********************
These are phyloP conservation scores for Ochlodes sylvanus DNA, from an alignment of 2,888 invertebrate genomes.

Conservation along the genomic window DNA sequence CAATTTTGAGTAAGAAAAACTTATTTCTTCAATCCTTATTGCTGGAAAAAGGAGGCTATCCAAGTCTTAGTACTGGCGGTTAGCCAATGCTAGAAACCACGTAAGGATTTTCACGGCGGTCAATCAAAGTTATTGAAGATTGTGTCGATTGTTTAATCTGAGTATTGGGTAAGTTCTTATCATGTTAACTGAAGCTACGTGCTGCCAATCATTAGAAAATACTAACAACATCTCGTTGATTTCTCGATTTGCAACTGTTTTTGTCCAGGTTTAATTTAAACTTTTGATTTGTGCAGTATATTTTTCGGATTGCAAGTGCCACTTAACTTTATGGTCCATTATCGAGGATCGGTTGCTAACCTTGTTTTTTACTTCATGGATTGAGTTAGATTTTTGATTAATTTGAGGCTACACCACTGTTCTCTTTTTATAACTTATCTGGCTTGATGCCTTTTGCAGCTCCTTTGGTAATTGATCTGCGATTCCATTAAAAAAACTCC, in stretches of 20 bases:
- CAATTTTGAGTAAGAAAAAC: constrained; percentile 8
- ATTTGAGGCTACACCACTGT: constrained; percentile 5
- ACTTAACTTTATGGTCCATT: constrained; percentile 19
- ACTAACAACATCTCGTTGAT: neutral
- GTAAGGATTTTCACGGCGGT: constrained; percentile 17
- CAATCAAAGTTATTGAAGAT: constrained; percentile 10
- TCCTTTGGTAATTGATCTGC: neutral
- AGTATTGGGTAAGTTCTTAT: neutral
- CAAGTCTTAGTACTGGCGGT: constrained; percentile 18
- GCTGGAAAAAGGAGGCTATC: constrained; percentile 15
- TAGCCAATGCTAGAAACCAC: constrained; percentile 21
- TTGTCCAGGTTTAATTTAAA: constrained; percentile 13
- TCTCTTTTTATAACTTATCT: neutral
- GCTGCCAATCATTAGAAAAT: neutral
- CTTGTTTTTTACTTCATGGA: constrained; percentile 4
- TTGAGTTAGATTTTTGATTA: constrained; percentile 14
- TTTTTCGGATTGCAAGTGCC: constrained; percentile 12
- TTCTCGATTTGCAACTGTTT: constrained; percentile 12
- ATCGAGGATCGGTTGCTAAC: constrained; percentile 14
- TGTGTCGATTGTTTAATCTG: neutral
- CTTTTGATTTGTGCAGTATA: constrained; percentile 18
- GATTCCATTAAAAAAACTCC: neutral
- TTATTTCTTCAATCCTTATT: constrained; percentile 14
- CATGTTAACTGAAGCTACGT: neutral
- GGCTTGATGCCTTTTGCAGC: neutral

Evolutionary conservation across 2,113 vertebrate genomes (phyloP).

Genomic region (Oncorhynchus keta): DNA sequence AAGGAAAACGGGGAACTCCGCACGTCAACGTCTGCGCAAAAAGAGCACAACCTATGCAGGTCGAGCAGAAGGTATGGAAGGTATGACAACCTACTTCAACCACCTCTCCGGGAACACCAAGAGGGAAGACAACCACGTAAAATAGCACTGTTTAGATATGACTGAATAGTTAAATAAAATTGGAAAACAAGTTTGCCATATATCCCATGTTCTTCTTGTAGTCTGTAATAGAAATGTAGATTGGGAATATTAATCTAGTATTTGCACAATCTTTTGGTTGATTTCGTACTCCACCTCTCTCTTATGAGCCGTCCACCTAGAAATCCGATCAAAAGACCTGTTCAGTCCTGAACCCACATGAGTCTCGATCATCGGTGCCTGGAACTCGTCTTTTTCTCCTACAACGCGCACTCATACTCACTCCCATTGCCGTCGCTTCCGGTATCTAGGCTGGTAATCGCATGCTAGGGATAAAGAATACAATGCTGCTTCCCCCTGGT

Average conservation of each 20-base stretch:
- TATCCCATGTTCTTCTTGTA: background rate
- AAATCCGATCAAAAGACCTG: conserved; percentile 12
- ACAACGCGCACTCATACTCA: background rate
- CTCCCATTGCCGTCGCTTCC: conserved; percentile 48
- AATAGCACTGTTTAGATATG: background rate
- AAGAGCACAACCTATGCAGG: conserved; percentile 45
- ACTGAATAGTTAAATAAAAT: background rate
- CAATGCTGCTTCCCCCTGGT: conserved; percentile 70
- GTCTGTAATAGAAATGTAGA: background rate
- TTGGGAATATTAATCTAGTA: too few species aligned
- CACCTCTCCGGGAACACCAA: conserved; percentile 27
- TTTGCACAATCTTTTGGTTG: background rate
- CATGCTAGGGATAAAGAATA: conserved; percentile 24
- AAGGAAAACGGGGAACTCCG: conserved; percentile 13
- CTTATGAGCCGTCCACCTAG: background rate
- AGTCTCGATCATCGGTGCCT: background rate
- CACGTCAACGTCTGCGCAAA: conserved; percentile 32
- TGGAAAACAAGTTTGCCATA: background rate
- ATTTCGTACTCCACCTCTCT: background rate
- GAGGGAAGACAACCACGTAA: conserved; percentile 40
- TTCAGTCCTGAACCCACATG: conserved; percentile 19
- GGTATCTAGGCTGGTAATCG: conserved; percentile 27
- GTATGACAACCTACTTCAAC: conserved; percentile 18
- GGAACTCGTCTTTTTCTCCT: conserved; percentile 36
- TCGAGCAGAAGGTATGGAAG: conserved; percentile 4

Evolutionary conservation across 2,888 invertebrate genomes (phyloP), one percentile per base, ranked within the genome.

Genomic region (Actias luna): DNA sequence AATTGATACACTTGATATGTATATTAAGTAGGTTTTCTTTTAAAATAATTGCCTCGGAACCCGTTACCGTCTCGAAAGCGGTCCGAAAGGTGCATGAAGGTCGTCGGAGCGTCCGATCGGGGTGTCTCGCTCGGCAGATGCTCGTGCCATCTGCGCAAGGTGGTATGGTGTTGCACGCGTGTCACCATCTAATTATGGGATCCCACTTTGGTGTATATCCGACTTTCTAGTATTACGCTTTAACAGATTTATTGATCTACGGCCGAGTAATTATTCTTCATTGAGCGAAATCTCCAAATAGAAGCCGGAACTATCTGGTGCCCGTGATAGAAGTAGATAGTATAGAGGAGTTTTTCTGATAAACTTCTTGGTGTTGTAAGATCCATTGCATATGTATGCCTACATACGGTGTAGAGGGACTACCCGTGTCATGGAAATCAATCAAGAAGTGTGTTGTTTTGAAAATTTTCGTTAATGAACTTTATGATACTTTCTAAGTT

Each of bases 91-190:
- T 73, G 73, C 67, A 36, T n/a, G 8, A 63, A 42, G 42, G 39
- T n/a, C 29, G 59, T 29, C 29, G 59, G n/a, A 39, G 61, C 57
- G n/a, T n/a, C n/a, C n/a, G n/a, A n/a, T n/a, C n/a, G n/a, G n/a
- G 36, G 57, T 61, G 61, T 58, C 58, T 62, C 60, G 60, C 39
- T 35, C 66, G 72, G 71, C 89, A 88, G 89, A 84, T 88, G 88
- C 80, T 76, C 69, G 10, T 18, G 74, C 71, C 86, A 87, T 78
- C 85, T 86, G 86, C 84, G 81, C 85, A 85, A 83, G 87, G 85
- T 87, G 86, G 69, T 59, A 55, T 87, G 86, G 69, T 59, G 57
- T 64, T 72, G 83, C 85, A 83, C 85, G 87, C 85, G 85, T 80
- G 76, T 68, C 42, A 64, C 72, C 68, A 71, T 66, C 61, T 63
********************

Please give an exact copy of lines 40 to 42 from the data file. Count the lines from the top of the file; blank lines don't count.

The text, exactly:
- TTGGGAATATTAATCTAGTA: too few species aligned
- CACCTCTCCGGGAACACCAA: conserved; percentile 27
- TTTGCACAATCTTTTGGTTG: background rate